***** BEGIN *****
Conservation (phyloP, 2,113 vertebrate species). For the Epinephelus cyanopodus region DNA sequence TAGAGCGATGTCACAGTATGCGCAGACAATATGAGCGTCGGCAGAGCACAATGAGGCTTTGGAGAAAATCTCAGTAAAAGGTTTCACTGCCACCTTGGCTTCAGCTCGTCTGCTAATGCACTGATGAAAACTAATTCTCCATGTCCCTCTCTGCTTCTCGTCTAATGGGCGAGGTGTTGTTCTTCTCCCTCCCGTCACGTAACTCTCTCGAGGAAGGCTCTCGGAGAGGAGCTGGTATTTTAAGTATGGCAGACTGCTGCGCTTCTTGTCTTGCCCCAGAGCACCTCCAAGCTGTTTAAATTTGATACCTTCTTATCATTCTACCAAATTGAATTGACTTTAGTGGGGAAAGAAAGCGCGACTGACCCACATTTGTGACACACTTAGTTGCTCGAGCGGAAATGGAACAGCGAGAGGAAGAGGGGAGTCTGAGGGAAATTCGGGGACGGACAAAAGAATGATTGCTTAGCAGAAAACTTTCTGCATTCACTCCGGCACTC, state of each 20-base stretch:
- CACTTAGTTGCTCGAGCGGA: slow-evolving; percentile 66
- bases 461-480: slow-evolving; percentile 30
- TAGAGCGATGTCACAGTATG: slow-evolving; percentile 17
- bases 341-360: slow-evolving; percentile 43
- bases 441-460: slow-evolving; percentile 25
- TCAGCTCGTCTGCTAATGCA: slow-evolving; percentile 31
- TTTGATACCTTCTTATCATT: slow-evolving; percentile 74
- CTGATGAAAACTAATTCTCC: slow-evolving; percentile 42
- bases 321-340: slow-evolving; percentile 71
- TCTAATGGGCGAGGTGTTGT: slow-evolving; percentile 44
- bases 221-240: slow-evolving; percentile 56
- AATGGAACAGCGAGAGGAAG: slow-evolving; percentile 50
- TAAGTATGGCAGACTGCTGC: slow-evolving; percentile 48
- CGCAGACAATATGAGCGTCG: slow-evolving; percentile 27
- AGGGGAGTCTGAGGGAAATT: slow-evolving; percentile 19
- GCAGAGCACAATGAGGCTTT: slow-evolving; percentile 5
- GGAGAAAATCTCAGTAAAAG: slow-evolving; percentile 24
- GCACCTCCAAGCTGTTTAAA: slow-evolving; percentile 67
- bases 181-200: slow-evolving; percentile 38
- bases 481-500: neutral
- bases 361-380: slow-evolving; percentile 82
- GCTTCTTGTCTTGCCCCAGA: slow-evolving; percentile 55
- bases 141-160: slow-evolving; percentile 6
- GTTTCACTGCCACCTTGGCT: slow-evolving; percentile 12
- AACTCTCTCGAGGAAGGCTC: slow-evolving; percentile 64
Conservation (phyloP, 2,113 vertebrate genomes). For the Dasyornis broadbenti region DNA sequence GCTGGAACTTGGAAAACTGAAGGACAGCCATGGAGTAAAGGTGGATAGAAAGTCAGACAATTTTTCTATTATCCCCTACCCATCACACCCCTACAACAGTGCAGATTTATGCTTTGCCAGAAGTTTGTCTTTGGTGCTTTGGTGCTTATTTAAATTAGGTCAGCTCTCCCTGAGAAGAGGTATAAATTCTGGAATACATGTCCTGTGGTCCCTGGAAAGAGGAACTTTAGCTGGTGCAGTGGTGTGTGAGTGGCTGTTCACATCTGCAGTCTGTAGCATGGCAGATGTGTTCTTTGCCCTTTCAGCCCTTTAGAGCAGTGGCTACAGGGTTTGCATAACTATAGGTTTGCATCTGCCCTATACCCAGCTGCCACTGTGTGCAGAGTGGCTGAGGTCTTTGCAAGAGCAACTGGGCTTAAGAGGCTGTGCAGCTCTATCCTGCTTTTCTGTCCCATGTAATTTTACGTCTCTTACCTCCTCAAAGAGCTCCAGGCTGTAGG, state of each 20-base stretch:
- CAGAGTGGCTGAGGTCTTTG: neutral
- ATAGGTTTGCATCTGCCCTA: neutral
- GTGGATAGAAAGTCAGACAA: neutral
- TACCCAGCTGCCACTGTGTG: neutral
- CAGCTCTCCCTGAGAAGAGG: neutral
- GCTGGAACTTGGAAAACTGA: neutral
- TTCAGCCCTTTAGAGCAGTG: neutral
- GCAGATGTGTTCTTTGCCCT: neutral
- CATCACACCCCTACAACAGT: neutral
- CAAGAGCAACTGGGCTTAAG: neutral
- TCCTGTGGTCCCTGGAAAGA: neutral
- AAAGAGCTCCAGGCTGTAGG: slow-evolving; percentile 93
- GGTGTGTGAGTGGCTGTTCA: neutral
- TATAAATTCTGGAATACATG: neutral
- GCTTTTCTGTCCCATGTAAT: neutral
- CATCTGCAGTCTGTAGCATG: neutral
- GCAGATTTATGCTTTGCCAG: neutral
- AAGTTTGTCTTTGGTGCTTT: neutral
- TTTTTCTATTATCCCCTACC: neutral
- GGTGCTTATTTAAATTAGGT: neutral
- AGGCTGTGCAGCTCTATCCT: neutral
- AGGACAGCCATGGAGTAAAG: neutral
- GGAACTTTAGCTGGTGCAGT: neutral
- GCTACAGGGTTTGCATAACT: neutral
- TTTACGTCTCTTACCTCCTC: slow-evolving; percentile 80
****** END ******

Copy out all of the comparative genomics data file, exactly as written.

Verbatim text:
Conservation (phyloP, 2,113 vertebrate species). For the Epinephelus cyanopodus region DNA sequence TAGAGCGATGTCACAGTATGCGCAGACAATATGAGCGTCGGCAGAGCACAATGAGGCTTTGGAGAAAATCTCAGTAAAAGGTTTCACTGCCACCTTGGCTTCAGCTCGTCTGCTAATGCACTGATGAAAACTAATTCTCCATGTCCCTCTCTGCTTCTCGTCTAATGGGCGAGGTGTTGTTCTTCTCCCTCCCGTCACGTAACTCTCTCGAGGAAGGCTCTCGGAGAGGAGCTGGTATTTTAAGTATGGCAGACTGCTGCGCTTCTTGTCTTGCCCCAGAGCACCTCCAAGCTGTTTAAATTTGATACCTTCTTATCATTCTACCAAATTGAATTGACTTTAGTGGGGAAAGAAAGCGCGACTGACCCACATTTGTGACACACTTAGTTGCTCGAGCGGAAATGGAACAGCGAGAGGAAGAGGGGAGTCTGAGGGAAATTCGGGGACGGACAAAAGAATGATTGCTTAGCAGAAAACTTTCTGCATTCACTCCGGCACTC, state of each 20-base stretch:
- CACTTAGTTGCTCGAGCGGA: slow-evolving; percentile 66
- bases 461-480: slow-evolving; percentile 30
- TAGAGCGATGTCACAGTATG: slow-evolving; percentile 17
- bases 341-360: slow-evolving; percentile 43
- bases 441-460: slow-evolving; percentile 25
- TCAGCTCGTCTGCTAATGCA: slow-evolving; percentile 31
- TTTGATACCTTCTTATCATT: slow-evolving; percentile 74
- CTGATGAAAACTAATTCTCC: slow-evolving; percentile 42
- bases 321-340: slow-evolving; percentile 71
- TCTAATGGGCGAGGTGTTGT: slow-evolving; percentile 44
- bases 221-240: slow-evolving; percentile 56
- AATGGAACAGCGAGAGGAAG: slow-evolving; percentile 50
- TAAGTATGGCAGACTGCTGC: slow-evolving; percentile 48
- CGCAGACAATATGAGCGTCG: slow-evolving; percentile 27
- AGGGGAGTCTGAGGGAAATT: slow-evolving; percentile 19
- GCAGAGCACAATGAGGCTTT: slow-evolving; percentile 5
- GGAGAAAATCTCAGTAAAAG: slow-evolving; percentile 24
- GCACCTCCAAGCTGTTTAAA: slow-evolving; percentile 67
- bases 181-200: slow-evolving; percentile 38
- bases 481-500: neutral
- bases 361-380: slow-evolving; percentile 82
- GCTTCTTGTCTTGCCCCAGA: slow-evolving; percentile 55
- bases 141-160: slow-evolving; percentile 6
- GTTTCACTGCCACCTTGGCT: slow-evolving; percentile 12
- AACTCTCTCGAGGAAGGCTC: slow-evolving; percentile 64
Conservation (phyloP, 2,113 vertebrate genomes). For the Dasyornis broadbenti region DNA sequence GCTGGAACTTGGAAAACTGAAGGACAGCCATGGAGTAAAGGTGGATAGAAAGTCAGACAATTTTTCTATTATCCCCTACCCATCACACCCCTACAACAGTGCAGATTTATGCTTTGCCAGAAGTTTGTCTTTGGTGCTTTGGTGCTTATTTAAATTAGGTCAGCTCTCCCTGAGAAGAGGTATAAATTCTGGAATACATGTCCTGTGGTCCCTGGAAAGAGGAACTTTAGCTGGTGCAGTGGTGTGTGAGTGGCTGTTCACATCTGCAGTCTGTAGCATGGCAGATGTGTTCTTTGCCCTTTCAGCCCTTTAGAGCAGTGGCTACAGGGTTTGCATAACTATAGGTTTGCATCTGCCCTATACCCAGCTGCCACTGTGTGCAGAGTGGCTGAGGTCTTTGCAAGAGCAACTGGGCTTAAGAGGCTGTGCAGCTCTATCCTGCTTTTCTGTCCCATGTAATTTTACGTCTCTTACCTCCTCAAAGAGCTCCAGGCTGTAGG, state of each 20-base stretch:
- CAGAGTGGCTGAGGTCTTTG: neutral
- ATAGGTTTGCATCTGCCCTA: neutral
- GTGGATAGAAAGTCAGACAA: neutral
- TACCCAGCTGCCACTGTGTG: neutral
- CAGCTCTCCCTGAGAAGAGG: neutral
- GCTGGAACTTGGAAAACTGA: neutral
- TTCAGCCCTTTAGAGCAGTG: neutral
- GCAGATGTGTTCTTTGCCCT: neutral
- CATCACACCCCTACAACAGT: neutral
- CAAGAGCAACTGGGCTTAAG: neutral
- TCCTGTGGTCCCTGGAAAGA: neutral
- AAAGAGCTCCAGGCTGTAGG: slow-evolving; percentile 93
- GGTGTGTGAGTGGCTGTTCA: neutral
- TATAAATTCTGGAATACATG: neutral
- GCTTTTCTGTCCCATGTAAT: neutral
- CATCTGCAGTCTGTAGCATG: neutral
- GCAGATTTATGCTTTGCCAG: neutral
- AAGTTTGTCTTTGGTGCTTT: neutral
- TTTTTCTATTATCCCCTACC: neutral
- GGTGCTTATTTAAATTAGGT: neutral
- AGGCTGTGCAGCTCTATCCT: neutral
- AGGACAGCCATGGAGTAAAG: neutral
- GGAACTTTAGCTGGTGCAGT: neutral
- GCTACAGGGTTTGCATAACT: neutral
- TTTACGTCTCTTACCTCCTC: slow-evolving; percentile 80